The glossy magazine cover CEO feeds the impostor syndrome mentality, but it is, of course, not necessarily reality. The Harvard Business Review addressed these misconceptions in their ten-year study of what specific attributes set apart the successful CEO (defined as one who exceeds the expectations of their board members and majority investors) in a project named the CEO Genome Project. What they found dismantled the common trope many executives struggling with impostor syndrome have internalized.
“A willingness to act on ideas and decisions are the greatest assets effective executives bring to the table.”
Although board members tended to initially gravitate toward the extroverted leader, the CEO Genome Project discovered that successful CEOs were often introverted. Charisma may get candidates shortlisted for a big promotion or new hire, the study showed, but it alone couldn’t determine longevity. And an elite education? The study found that only 7 percent of successful CEOs held an Ivy League pedigree and, in fact, 8 percent held no college degree at all. Virtually all CEOs in the study had made mistakes in the past, with almost half of them saying their mistake was so grave it cost them a previous job or created a financial hit for the company.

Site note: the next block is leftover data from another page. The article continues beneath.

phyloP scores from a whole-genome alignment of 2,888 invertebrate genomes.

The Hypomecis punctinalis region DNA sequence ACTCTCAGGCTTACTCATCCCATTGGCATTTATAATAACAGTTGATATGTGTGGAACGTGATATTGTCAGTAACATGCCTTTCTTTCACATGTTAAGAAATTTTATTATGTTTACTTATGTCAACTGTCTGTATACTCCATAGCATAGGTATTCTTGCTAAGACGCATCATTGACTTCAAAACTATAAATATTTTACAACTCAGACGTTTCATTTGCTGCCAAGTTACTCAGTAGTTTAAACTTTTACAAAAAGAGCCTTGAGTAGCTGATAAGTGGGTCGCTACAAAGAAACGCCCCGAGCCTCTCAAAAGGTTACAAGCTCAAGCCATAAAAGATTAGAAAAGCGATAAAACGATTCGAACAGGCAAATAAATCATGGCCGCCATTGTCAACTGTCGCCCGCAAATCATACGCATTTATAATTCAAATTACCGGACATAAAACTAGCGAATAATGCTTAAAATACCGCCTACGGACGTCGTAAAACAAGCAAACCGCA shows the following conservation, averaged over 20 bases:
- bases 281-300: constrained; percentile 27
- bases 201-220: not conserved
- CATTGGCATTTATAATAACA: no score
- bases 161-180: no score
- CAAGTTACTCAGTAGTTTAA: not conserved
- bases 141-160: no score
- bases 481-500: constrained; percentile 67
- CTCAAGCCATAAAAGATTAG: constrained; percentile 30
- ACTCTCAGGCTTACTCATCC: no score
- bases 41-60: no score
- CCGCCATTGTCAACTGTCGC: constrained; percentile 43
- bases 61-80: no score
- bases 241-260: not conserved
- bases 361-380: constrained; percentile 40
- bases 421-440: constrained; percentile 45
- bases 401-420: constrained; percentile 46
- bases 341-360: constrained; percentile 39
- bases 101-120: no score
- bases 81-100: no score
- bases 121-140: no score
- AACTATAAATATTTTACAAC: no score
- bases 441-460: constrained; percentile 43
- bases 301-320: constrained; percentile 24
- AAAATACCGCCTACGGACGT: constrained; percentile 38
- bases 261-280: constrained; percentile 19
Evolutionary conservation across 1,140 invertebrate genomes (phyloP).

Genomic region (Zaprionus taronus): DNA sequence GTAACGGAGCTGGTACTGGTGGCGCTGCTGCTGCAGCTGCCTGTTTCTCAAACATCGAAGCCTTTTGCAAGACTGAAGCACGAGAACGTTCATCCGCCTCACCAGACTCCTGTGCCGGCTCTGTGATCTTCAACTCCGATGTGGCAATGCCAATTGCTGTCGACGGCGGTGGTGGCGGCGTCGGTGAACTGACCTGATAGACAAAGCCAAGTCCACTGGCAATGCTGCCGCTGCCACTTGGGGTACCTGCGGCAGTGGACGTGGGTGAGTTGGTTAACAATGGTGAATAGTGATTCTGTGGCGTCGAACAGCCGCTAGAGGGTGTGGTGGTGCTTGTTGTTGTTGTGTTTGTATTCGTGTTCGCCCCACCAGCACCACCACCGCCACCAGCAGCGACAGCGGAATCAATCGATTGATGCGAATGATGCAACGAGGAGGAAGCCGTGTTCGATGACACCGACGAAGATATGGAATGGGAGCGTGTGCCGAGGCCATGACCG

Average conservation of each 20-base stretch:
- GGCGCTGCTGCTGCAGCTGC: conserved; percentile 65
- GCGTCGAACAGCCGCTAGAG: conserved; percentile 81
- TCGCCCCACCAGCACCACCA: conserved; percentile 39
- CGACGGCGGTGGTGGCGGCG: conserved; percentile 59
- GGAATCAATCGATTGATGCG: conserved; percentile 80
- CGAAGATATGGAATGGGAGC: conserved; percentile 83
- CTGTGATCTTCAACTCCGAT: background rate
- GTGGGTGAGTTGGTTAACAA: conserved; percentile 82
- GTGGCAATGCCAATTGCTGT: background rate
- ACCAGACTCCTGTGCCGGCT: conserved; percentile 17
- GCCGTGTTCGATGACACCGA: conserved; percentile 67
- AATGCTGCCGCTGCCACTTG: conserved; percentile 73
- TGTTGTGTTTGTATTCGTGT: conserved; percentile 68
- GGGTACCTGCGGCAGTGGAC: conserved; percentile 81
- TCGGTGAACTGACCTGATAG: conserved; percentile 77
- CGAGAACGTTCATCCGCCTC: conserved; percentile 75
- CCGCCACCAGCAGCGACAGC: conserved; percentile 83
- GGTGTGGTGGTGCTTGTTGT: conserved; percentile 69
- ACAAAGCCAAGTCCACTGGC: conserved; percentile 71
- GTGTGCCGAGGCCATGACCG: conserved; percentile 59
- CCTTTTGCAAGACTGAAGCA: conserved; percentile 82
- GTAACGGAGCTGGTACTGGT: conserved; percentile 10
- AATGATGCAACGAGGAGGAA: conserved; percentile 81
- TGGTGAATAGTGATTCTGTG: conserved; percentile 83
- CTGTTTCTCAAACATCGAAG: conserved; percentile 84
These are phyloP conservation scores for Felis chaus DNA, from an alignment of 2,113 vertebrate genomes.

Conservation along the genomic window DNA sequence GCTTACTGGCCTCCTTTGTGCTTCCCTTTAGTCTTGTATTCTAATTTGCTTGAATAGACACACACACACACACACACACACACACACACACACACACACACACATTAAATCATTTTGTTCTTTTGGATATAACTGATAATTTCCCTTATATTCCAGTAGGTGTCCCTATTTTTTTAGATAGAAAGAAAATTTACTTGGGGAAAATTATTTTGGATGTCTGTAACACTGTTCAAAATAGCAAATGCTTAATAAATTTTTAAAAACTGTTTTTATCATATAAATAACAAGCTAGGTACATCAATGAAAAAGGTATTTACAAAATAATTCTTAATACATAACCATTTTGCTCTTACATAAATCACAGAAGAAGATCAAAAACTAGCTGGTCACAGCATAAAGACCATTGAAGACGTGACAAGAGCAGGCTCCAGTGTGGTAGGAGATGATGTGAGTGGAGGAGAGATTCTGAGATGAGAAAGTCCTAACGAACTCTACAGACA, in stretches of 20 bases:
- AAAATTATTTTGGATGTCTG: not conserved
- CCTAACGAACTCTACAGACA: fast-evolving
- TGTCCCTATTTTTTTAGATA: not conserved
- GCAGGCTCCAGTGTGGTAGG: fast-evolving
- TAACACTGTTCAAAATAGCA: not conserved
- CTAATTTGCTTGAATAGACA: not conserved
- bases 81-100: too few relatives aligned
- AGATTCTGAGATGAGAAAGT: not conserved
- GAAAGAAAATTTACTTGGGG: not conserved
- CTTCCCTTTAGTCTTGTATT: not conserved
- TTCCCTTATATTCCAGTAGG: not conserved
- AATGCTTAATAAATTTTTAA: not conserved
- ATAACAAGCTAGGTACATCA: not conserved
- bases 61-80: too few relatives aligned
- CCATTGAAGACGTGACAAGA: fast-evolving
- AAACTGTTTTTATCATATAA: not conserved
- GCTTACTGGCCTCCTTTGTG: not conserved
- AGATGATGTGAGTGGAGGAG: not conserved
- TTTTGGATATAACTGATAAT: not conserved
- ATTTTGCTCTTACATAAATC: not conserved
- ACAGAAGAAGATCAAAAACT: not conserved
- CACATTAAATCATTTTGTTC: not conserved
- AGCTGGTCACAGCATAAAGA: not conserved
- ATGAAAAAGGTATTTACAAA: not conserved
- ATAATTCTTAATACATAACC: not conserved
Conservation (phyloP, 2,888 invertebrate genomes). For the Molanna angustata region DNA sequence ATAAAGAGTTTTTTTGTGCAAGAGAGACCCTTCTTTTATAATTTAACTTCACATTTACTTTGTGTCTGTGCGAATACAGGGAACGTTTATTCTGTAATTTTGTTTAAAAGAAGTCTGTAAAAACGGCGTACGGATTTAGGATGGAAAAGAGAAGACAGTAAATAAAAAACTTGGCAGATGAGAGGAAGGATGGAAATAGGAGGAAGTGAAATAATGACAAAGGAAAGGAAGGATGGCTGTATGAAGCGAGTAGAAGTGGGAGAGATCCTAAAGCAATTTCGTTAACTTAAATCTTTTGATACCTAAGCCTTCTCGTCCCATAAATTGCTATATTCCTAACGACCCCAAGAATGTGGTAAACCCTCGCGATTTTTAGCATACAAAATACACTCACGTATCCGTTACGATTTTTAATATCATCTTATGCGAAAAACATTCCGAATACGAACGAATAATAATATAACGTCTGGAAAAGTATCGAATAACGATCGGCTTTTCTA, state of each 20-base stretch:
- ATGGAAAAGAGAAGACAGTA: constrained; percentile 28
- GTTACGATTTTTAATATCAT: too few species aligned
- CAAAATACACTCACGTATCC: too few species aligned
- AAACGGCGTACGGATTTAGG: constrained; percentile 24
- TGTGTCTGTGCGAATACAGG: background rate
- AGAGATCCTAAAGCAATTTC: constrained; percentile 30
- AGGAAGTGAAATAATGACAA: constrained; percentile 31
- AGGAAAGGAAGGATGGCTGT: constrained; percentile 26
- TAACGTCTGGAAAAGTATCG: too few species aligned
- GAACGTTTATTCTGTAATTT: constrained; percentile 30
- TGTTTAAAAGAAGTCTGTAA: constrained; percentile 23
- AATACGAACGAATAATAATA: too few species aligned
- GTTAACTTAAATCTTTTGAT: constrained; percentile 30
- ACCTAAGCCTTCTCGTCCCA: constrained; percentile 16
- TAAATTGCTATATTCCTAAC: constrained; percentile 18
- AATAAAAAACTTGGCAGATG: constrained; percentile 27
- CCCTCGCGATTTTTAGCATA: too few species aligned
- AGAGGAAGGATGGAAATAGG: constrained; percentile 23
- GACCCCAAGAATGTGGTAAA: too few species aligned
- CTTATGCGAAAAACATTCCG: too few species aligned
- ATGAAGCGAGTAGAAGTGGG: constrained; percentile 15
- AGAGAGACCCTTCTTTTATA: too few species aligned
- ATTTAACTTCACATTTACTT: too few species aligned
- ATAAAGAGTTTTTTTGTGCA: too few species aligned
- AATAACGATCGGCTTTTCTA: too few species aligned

Successful leaders aren’t perfect it turns out. They don’t necessarily possess a magnetic personality or stand out as the most educated person in the room. And yet there’s something different about the CEOs in this study, and the CEOs we interviewed, that sets them apart from their peers. So what’s the key to unlocking their propensity for success?
High-Performance Actions & Habits
There is no one magic solution to transform someone into a high-performing CEO who is beloved by board members and shareholders alike. There are, however, crucial habits and actions that successful CEOs commonly exhibit that stave off the feelings of fraudulence and develop organizations that will confidently follow and collaborate alongside their leader.